Emotions are subsets of consciousness. All your sensory perceptions and thoughts are also subsets of consciousenss.

Consciouness is your entire 1st experience of reality. Since your ideas of 1st, 2nd and 3rd viewpoints are subsets of the 1st person experience we can simply say that consciousness is your experience of reality.

Form a materialistic standpoint, only 3rd person objective view can be considered 'Truth'. 1st person expereince is something that is objectively unreliable, and entirely fabricated by materialist phenomenon which is always viewed as 3rd person objective.

From a contemplative standpoint the 3rd person objective view is at best a valid inference based on emprical observation, it is epistemiologically inferior to and a subset of 1st person experience.
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Not two, not one, modified 4 Years ago at 9/18/17 5:26 AM
Created 4 Years ago at 9/18/17 5:22 AM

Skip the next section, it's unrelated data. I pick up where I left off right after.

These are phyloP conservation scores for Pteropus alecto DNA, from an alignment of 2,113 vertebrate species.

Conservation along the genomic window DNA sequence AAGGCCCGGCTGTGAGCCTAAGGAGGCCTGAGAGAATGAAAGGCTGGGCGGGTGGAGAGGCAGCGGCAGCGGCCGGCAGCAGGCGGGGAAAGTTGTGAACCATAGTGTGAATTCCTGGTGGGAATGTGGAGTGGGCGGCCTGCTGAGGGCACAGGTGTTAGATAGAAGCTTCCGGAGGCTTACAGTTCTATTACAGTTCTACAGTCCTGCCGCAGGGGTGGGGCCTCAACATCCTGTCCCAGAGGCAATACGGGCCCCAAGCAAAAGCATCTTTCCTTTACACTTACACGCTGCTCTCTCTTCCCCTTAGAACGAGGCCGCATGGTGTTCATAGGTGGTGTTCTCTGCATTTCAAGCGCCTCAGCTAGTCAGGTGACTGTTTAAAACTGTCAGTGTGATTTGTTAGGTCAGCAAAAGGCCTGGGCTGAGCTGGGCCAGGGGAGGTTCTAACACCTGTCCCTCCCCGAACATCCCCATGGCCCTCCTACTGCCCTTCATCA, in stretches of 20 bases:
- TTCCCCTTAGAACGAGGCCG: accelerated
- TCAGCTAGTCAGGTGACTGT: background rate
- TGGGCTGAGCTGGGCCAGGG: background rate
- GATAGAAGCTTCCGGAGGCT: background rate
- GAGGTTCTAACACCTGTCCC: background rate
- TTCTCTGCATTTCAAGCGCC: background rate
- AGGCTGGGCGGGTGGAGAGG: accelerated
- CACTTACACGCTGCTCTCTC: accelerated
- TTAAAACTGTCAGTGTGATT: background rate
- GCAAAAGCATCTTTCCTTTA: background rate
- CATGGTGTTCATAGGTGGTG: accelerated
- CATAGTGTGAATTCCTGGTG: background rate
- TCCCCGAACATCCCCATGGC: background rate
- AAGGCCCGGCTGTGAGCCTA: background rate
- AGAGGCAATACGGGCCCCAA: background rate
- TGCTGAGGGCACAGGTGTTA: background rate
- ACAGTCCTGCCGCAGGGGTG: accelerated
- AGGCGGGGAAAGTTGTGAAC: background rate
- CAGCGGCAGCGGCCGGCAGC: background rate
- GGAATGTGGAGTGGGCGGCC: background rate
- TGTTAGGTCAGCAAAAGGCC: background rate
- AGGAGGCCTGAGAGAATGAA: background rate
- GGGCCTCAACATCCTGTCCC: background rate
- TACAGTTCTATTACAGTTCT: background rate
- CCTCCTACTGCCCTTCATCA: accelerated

RE: Consciousness

Posts: 985 Join Date: 7/13/17 Recent Posts
(edit - typos corrected)

I guess my point is that our sensate experience of reality does not really require the idea of a consciousness.  

We do tend to attribute the processing of sensations and taking of actions to our consciousness. But perception, information processing and reaction could equally be ascribed to inanimate processes or to a 'sub-conscious' exchange of information that has no reflective feeling of knowing, and no requirement for the idea of consciousness.

As a thought experiment, imagine an interlinked system of sensory input, programmed responses, and change over time. I argue this accurately represents a mind (five aggregates). But all of this could be reproduced in a robot with no consciousness.

Or more radically, the mind is simlar in kind (although much more complicated) to a foreshore blow hole. In this the external sea travels through the rock channels to produce a plume of spray.  The plume of spray is an 'action' in response to a 'sensory input' (the wave) depending on pre-programed channels. It produces different 'actions' (plumes of spray) in response to different inputs (waves), and changes over time in response to erosion, some of which it generates itself by resisting the sea and scattering spray.  But we wouldn't say there is any consciouness there.